Archive for the ‘Home Improvement’ Category

Network Jack: first attic project

Tuesday, July 30th, 2013

Three home improvement posts in a row – been thinking about the house and designing our lifestyle quite a bit lately. For a while we’d been living with a network cable strung over the ceiling, but it  was unsightly and a horrid cable management failure, so this week was the time to fix it and add a new network jack next to the built-in desk there.

Here’s the setup in its most visible state – not shown is the difficulty of actually climbing up into the attic and drilling the hole in the cross-brace beam so that I would have a spot to pull the network cable up. Somehow I had the impression that this beam would be a 2×4, but there was a second beam underneath it – this took a good 30 minutes of drilling and moving sawdust to punch a 1-inch diameter hole through the entire width. To make matters worse, my first attempt was in the wrong spot and I had to move over 18 inches and do it all over again after we realized that.

The mounting box is a nifty contraption that uses plastic flaps which catch the drywall when you screw them in, so that you don’t have to nail it sideways into a stud. Much easier install when you have an existing finished piece of drywall to work with. If you look closely you can see that I chickened out and used the easy male-to-male RJ45 connectors on the back of the plate, instead of splicing out the copper wires and punching them down. I’ve done that once before (similar project in the old house), and that was enough for me.

The connection on the other side is to one of the cool things about the house – a mini network cabinet in the upstairs closet. We aren’t using the breadboard thing, but it’s a perfect spot for a router that previously connected to four different ethernet outlets around the upstairs, and now hooks up to five. I tried to use the side-mounted tube to pull in my new cables, but could not find any possible access without completely taking out the drywall in the room opposite it. Not worth it for a closet that no one ever sees – I’ll have to put some adhesive to block up the tiny amount of vertical hole that’s free around the cables.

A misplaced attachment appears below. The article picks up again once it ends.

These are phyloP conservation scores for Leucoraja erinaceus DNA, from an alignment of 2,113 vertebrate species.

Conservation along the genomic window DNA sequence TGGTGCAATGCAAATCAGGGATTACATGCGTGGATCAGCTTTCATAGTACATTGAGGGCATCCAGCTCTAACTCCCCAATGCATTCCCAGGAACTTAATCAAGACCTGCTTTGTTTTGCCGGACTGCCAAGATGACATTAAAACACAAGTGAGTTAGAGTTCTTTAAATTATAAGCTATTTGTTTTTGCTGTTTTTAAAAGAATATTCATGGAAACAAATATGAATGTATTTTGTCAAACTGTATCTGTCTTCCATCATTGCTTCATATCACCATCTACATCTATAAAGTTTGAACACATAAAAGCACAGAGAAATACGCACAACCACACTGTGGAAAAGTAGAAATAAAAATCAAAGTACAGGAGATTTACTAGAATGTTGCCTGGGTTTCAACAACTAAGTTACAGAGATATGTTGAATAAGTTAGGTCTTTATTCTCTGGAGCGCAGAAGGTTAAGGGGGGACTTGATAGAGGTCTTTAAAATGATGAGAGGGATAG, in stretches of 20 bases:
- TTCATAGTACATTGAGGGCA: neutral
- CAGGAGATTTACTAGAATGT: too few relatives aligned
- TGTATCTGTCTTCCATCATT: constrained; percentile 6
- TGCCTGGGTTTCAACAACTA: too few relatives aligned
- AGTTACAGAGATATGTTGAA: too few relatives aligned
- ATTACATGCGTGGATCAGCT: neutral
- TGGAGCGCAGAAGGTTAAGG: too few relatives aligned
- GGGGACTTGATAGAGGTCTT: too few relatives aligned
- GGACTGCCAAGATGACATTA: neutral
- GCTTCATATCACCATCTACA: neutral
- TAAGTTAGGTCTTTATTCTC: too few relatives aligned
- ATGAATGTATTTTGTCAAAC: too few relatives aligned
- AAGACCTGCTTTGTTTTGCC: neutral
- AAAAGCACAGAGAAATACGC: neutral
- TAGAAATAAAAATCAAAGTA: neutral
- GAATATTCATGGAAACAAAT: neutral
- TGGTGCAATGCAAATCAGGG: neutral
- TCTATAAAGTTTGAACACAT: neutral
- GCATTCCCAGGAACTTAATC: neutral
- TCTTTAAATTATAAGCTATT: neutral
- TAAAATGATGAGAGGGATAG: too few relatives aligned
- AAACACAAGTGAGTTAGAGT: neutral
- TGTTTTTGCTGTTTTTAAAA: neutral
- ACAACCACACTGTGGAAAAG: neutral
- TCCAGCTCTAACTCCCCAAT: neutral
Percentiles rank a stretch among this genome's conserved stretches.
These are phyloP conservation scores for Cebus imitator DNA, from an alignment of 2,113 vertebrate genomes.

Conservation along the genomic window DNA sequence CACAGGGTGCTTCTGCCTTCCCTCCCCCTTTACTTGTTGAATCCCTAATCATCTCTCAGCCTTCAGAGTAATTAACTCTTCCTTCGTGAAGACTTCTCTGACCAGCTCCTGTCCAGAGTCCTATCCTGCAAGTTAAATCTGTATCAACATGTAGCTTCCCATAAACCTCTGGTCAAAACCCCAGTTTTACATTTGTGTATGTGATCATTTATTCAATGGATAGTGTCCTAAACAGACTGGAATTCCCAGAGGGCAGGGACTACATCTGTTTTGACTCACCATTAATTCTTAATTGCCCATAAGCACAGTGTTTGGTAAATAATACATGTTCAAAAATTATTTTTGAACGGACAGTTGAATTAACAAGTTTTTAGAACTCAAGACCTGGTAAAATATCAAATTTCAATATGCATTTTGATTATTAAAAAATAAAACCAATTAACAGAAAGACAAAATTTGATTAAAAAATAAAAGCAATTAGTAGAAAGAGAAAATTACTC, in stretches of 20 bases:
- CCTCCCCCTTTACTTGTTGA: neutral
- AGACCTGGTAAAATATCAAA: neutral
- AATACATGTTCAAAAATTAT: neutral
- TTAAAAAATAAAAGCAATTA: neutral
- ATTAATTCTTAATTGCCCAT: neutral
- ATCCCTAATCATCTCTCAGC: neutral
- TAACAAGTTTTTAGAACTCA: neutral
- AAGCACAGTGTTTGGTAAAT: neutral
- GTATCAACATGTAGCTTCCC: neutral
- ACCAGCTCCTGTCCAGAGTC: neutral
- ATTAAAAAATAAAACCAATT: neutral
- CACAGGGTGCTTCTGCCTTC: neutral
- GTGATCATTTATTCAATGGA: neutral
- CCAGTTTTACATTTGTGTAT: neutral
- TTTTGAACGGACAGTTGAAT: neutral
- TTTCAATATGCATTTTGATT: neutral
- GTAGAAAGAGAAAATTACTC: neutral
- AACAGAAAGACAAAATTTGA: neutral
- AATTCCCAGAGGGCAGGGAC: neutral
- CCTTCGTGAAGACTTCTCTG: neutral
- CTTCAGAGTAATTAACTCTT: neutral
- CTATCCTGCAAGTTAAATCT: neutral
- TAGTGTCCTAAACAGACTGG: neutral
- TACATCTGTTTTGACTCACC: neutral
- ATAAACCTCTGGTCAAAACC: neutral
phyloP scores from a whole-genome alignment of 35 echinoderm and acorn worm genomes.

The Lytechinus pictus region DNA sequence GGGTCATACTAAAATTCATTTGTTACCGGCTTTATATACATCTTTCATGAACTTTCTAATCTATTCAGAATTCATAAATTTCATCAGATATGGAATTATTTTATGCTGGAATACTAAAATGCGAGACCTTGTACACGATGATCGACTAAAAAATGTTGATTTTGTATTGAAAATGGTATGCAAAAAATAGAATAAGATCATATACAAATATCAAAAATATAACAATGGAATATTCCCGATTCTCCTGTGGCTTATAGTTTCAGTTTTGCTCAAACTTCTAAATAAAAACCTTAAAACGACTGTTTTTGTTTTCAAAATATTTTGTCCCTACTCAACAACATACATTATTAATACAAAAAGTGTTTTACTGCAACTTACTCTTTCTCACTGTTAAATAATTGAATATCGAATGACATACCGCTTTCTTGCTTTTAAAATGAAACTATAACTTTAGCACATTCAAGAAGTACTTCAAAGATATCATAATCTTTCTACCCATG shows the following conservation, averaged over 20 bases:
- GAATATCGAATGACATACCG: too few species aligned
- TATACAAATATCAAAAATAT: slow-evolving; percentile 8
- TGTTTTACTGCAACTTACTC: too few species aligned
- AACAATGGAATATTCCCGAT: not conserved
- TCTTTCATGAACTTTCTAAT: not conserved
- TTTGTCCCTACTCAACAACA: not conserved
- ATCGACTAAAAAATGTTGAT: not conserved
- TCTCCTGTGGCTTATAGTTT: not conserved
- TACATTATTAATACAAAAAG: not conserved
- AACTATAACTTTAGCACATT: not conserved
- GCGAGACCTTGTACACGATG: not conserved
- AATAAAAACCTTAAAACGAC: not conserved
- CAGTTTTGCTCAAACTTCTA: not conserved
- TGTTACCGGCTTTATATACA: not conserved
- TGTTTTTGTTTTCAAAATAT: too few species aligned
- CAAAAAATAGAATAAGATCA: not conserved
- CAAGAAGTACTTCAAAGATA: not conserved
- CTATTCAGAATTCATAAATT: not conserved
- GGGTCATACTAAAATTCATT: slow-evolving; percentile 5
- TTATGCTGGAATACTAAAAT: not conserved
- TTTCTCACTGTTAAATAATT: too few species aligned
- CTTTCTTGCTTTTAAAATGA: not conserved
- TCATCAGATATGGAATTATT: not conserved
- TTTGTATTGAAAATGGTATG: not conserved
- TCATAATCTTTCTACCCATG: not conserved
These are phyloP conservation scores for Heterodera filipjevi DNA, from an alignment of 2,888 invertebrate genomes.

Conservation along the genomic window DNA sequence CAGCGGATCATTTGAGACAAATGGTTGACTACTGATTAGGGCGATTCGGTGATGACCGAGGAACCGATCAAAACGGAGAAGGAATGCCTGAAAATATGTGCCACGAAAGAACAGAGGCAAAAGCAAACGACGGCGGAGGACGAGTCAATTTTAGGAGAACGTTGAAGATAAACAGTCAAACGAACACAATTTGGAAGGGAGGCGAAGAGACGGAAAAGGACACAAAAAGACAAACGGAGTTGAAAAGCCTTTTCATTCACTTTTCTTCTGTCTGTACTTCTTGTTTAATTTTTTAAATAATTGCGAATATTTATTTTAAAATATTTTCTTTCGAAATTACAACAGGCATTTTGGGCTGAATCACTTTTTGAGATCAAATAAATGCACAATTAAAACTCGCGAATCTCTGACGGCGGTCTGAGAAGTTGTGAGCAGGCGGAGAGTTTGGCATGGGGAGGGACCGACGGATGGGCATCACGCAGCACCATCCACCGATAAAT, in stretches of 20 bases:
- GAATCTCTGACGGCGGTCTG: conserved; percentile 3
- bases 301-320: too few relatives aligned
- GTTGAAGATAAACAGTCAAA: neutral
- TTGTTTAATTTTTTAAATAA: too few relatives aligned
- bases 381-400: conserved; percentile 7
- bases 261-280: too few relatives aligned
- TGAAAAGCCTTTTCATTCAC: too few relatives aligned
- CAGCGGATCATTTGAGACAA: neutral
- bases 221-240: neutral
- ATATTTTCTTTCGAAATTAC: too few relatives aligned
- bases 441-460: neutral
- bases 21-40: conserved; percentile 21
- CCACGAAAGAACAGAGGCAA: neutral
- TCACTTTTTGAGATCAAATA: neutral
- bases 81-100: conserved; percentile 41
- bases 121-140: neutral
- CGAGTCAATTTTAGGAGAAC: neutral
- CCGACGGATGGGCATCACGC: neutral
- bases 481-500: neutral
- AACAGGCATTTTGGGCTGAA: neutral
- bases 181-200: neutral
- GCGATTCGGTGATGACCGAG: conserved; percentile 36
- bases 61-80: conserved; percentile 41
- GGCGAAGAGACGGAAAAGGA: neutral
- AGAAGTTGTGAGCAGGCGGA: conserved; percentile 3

Success – 1Gbps link! As for whether this is worth it compared to wireless – while WiFi covers most use cases, this is our machine where we do all the photo importing and manipulation, and our photos live in a mounted directory on the NAS instead of local storage. Very tough on the bandwidth to do all the photo copying, rotating, and sorting over WiFi; this has worked out much better. Plus, excuses to tackle a home improvement project are always welcome. The sense of accomplishment alone is worth it!

One Kludge at a Time

Monday, July 15th, 2013

Yesterday I discovered to my surprise that the gate at the top of the stairs was falling out of the wall! I’m not sure why I let the instruction manual talk me into using only drywall anchors for something that heavy. They failed after just six months of normal use, even without a kid hanging their weight on the gate as far as I know.

So during nap time yesterday I decided to try a quick reinforcement hack of screwing the gate into studs instead, via a board on the wall. It doesn’t look great, but I found some reasonable pieces of laminate that sort of match the surrounding wood tones. Not bad for an hour of improvising! I like that it’s a good example of how the character of old houses is built up from urgent need and compromise, one little step at a time.

Home Facade Sketch

Tuesday, June 25th, 2013

On the way back from our evening walk today I snapped a photo and decided to do a little design mockup. We’ve been thinking about what direction we want to go with the front of our house to modernize it; this is a hodgepodge of many of our ideas so far.



After (my ‘artist’ rendering)

We are mostly looking for a way to add some contrast and get away from the drab gray/white/gray/black theme that’s going on right now. First priority is replacing the front door I think. We’ve seen a lot of doors we really like around friends’ homes and parade tours lately, and that seems like a good step that we can fit nicely into the overall plan.

I was trying out SketchBookExpress for this mockup, and pretty happy with it overall. For a free drawing app, it has the key features: layers, basic brush tools, and an eyedropper. Its cost about matches my level of graphic design skill, I think!

Fridge-Mounted Shopping List

Friday, October 5th, 2012

Last weekend I added a new angle to a project I’ve been working on for a while: easy shopping list functionality for the family. Previously I had created the AJAX web app that we use on our smartphones, and we had been entering new items on the phones as well.